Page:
Yesterday’s Thoughts

June 14, 2005

Amnesty is Right

I keep reading Christopher Hitchens’ distortions of reality in Slate. I don’t know why. It just pisses me off.

Let’s start at the end and work our way forward:

“It surely expresses a covert sympathy with the aims and objectives of jihad and an overt, if witless and sinister, hatred of the United States.”

I love my country. I have no sympathy with any religion, and especially none with objectives of stone age monotheists who believe their ends justify their means. I believe that Guantanamo is “the Gulag of our time.” So, no, it does not surely express a covert sympathy or an overt hatred.

Actually what is being expressed is Mr. Hitchens’ loathing for anyone who disagrees with him and his lack of imagination and insight into the moral precepts that guide others. I believe that morally the actions of a free people in condoning and supporting the policies that led to Guantanamo are more offensive an the actions of the Soviet people in living under a system that forced the Gulags upon them. I believe that I bear more guilt for US involvement in Guantanamo than a Muscovite of 1955 bore for the Soviet Gulags.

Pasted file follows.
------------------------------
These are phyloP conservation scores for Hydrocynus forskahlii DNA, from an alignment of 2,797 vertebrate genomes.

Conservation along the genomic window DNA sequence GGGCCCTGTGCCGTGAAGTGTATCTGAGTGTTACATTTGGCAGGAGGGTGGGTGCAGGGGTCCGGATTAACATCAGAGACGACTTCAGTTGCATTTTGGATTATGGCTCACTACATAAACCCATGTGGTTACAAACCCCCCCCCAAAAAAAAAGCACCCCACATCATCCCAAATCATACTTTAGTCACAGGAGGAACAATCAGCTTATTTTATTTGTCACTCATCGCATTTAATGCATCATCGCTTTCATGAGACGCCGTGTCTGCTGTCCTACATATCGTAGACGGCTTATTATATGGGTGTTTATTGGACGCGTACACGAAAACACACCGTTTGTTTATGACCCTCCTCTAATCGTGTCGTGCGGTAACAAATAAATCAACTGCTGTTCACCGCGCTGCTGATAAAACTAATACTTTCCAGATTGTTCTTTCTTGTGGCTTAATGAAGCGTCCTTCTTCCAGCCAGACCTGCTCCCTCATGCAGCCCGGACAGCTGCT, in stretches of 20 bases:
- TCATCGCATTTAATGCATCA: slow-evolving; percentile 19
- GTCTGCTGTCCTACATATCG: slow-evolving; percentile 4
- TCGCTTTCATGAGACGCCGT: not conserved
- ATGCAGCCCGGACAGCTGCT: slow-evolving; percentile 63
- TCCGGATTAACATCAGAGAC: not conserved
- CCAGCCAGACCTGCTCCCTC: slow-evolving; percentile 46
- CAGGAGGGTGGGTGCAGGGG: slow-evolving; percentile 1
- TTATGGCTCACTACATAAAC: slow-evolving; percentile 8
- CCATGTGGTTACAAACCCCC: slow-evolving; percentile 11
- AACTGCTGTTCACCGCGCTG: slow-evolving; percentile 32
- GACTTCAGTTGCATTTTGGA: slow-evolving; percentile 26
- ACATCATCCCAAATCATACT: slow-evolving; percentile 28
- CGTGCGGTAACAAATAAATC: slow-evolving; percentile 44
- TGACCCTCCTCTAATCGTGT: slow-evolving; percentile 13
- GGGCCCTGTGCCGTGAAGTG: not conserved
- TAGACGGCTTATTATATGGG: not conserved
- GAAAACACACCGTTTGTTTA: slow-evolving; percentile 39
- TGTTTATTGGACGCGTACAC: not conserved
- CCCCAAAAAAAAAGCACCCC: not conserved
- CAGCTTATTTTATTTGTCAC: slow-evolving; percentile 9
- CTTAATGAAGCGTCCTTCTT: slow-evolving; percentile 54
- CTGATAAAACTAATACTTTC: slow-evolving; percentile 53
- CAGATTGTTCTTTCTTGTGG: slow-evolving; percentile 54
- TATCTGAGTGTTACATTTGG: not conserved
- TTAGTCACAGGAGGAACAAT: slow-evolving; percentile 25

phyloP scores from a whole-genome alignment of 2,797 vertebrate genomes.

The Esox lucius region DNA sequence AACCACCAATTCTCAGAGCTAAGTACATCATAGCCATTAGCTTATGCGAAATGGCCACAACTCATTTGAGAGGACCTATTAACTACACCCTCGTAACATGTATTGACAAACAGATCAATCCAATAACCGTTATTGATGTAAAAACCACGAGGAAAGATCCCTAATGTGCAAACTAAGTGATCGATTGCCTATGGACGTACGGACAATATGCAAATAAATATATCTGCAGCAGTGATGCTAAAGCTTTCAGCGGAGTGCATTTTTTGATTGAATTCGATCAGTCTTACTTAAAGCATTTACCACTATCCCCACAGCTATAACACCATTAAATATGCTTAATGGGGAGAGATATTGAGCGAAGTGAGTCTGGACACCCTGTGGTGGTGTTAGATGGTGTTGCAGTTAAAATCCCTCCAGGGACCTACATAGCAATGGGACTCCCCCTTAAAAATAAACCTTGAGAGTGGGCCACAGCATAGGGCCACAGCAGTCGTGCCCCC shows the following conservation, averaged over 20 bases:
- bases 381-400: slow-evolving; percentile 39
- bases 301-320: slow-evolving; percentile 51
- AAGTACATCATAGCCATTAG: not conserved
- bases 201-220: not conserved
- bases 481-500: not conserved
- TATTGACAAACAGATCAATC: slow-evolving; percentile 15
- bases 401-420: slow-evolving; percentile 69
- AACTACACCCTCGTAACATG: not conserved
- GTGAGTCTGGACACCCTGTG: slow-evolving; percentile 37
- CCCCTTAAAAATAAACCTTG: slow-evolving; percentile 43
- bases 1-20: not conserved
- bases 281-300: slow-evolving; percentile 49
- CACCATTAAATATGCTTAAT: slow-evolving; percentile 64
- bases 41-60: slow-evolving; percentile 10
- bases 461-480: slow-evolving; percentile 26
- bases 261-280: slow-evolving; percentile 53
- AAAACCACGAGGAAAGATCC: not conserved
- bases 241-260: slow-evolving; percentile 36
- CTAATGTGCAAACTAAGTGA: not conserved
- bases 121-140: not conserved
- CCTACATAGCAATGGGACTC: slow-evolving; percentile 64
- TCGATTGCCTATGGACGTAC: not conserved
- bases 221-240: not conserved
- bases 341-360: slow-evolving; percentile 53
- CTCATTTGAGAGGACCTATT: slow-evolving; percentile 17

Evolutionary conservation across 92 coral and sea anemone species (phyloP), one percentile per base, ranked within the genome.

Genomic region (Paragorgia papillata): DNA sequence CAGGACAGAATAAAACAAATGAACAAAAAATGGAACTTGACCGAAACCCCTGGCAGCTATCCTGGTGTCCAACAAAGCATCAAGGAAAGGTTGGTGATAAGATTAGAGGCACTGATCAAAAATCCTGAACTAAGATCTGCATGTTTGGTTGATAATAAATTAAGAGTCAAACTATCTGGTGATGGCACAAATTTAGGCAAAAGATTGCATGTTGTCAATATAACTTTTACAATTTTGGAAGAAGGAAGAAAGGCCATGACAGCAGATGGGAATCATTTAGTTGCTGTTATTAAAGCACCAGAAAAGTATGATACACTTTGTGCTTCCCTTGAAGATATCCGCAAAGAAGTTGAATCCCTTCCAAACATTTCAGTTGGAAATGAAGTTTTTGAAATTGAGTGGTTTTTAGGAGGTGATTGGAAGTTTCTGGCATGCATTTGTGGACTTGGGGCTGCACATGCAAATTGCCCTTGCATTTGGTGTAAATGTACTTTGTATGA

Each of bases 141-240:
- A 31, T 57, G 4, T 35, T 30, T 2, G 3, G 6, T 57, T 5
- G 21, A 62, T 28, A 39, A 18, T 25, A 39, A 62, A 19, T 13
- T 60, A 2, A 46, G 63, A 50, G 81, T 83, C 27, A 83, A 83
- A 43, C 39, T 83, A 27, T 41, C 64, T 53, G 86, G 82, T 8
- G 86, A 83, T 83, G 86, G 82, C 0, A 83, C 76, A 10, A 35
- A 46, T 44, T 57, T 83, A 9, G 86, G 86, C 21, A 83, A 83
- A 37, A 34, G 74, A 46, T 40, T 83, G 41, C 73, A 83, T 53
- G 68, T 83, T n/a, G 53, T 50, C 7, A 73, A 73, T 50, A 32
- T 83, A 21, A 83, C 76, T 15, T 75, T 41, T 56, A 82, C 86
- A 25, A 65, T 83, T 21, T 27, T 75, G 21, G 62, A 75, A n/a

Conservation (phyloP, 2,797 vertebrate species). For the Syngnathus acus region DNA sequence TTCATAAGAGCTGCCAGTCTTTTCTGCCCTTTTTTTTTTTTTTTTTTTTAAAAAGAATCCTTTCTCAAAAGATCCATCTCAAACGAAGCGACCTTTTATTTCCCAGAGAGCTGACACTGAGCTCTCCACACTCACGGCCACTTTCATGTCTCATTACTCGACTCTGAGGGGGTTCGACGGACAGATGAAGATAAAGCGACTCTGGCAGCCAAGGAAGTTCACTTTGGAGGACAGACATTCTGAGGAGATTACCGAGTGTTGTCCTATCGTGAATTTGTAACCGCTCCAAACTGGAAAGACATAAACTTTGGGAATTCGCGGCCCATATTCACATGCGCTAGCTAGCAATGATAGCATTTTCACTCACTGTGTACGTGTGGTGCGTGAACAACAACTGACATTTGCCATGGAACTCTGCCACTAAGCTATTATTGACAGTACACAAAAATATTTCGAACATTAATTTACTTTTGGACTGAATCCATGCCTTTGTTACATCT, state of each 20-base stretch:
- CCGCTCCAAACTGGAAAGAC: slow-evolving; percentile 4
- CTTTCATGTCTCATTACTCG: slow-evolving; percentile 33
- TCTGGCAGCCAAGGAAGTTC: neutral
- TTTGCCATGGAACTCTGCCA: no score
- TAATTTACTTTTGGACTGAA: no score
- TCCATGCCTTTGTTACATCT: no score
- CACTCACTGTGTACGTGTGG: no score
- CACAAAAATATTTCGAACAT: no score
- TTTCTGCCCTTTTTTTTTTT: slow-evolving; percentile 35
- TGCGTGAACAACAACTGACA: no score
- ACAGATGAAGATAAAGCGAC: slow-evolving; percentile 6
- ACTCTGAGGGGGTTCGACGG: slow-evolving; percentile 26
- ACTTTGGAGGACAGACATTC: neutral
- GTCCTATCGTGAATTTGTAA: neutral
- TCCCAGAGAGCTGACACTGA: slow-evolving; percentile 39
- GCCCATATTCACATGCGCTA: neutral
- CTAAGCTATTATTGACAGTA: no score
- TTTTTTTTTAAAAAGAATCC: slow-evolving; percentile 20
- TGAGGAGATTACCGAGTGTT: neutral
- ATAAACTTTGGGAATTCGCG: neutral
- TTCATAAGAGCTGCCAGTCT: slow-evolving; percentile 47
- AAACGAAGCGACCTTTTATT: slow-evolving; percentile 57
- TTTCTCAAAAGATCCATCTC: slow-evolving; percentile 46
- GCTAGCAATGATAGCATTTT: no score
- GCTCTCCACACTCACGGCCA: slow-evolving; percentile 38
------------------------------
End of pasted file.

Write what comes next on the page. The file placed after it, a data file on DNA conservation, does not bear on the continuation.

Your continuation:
“And now look. I think it is fairly safe to say that not one detainee in Guantanamo is there because of an expression of opinion.”

Another bold assertion without any evidence to back it up. If Mr. Hitchens has a list of all the detainees at Guantanamo and the reasons for detention, he damn well ought to produce it. Otherwise, he should acquaint himself with the facts.

One of the features of Guantanamo that makes it “the Gulag of our time” is that the is no such list. Perhaps Mr. Hitchens can justify this fact, or perhaps not. In any case he doesn’t bother, presuming the guilt of the detainees, based on absolutely no evidence.

Speaking of Amnesty’s history, “Though physical torture and capital punishment were opposed in all cases, no overt political position was to be taken. … By adhering to these rules, AI became a credible worldwide group to which even the most repressive governments sometimes had to pay attention.” (“no overt political position” is in italics in the original)